I know some of you are saying “I’m not gonna tell anybody about my super-secret-nobody-else-knows-spot”, but just answer this one question. Have you ever seen another hunter while you were there? Not so secret anymore, is it? Sharing your location not only helps other sportsmen avoid you, but it also leaves a record behind for First Responders if something happens to you. They’ll know where to find you, and your family will appreciate the consideration.

Just as there is a cost to secure public hunting lands, there is a cost to resolve the associated issues. Relative to the land costs, the solution is insignificant when compared to the benefits that agencies and hunting gear manufacturers will obtain from increased licensing and product sales to more active hunters. For the individual hunter, the cost is less than the fuel it takes to drive to a wildlife area and hunt with an uncertain outcome. So, what’s more important to you as a hunter, industry professional, or public agency? Making each hunt as satisfying and successful as possible on public lands presently available, or adding more land that simply prolongs the problems?

field-displays2

We started taking these issues seriously back in 2011, so if you want working solutions with immediate results, visit us at OutdoorTrackerSystems.com. If you prefer to be distraught about another interrupted public land hunt, keep doing exactly what you’ve been doing and remember these words of wisdom from Albert Einstein: “Insanity is doing the same thing over and over again and expecting different results.” Enjoy the outdoors more with Outdoor Tracker Systems.

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2 comments on “Einstein’s Theory on Public Hunting

  1. jcj
    February 12, 2015

    Out west the amount of public land is not an issue, access to that land is. I know of wilderness areas with 100’s of thousands of acres of great elk habitat and hunting but it only accessible by those with enough money to employ the services of an outfitter with horses. Another example is two parking areas like the one pictured at trail heads for access to another wilderness area. People literally have to walk 10 miles with all their gear before they can even think about hunting… just in time to start the hike back if you don’t pack enough gear to spend the night. Then comes the issue of packing an elk out if you get one back in there. No thanks. Without horses wilderness hunting is not an option for me.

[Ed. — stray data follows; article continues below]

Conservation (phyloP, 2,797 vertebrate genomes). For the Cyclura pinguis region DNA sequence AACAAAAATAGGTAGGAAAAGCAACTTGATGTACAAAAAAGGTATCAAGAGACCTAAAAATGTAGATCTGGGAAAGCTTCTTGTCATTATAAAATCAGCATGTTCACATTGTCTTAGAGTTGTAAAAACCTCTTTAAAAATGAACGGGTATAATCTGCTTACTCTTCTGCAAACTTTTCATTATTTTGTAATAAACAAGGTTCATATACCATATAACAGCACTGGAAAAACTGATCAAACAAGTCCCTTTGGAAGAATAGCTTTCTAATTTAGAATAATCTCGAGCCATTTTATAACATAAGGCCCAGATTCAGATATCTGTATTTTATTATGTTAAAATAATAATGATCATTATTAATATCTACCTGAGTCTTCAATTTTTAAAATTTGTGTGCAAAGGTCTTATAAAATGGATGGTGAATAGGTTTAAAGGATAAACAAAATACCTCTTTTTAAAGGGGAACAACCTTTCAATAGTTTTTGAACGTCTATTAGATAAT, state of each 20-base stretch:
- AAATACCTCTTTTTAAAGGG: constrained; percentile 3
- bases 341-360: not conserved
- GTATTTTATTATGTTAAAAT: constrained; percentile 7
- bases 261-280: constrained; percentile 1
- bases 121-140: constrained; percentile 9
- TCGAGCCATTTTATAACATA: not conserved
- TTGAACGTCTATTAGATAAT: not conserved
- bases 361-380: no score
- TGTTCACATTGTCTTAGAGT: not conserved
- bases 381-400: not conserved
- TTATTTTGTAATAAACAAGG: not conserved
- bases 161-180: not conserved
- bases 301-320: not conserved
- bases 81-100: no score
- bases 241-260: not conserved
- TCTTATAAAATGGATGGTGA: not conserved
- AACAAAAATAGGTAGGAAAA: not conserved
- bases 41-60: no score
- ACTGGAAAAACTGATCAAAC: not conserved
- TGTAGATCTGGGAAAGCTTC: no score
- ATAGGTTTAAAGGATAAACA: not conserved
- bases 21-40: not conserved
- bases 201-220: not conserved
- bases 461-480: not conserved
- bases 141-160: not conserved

• outd9522
      February 12, 2015

      Accessibility in the Midwest typically isn’t the problem. Many of our Wildlife Management Areas are within reasonable distances of population centers, thereby making it convenient for alot of folks to commute, park & hunt. Our issues here are the numbers of hunters that use the areas at different times (archery, crossbow, muzzleloader, gun seasons), and the fact that nobody has any idea where all of the other hunters are located. Then, Murphy’s Law generally prevails, and you unintentionally walk-in on another hunter’s setup, resulting in two disappointed hunters. As I mentioned in the blog, this happens thousands of times every season with no concerted effort to resolve the problem. Our system works very well and we’ve found that most hunters are considerate and respect this newfound information, and they typically find an alternate route or location to avoid interrupting your hunt.

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This entry was posted on February 10, 2015 by .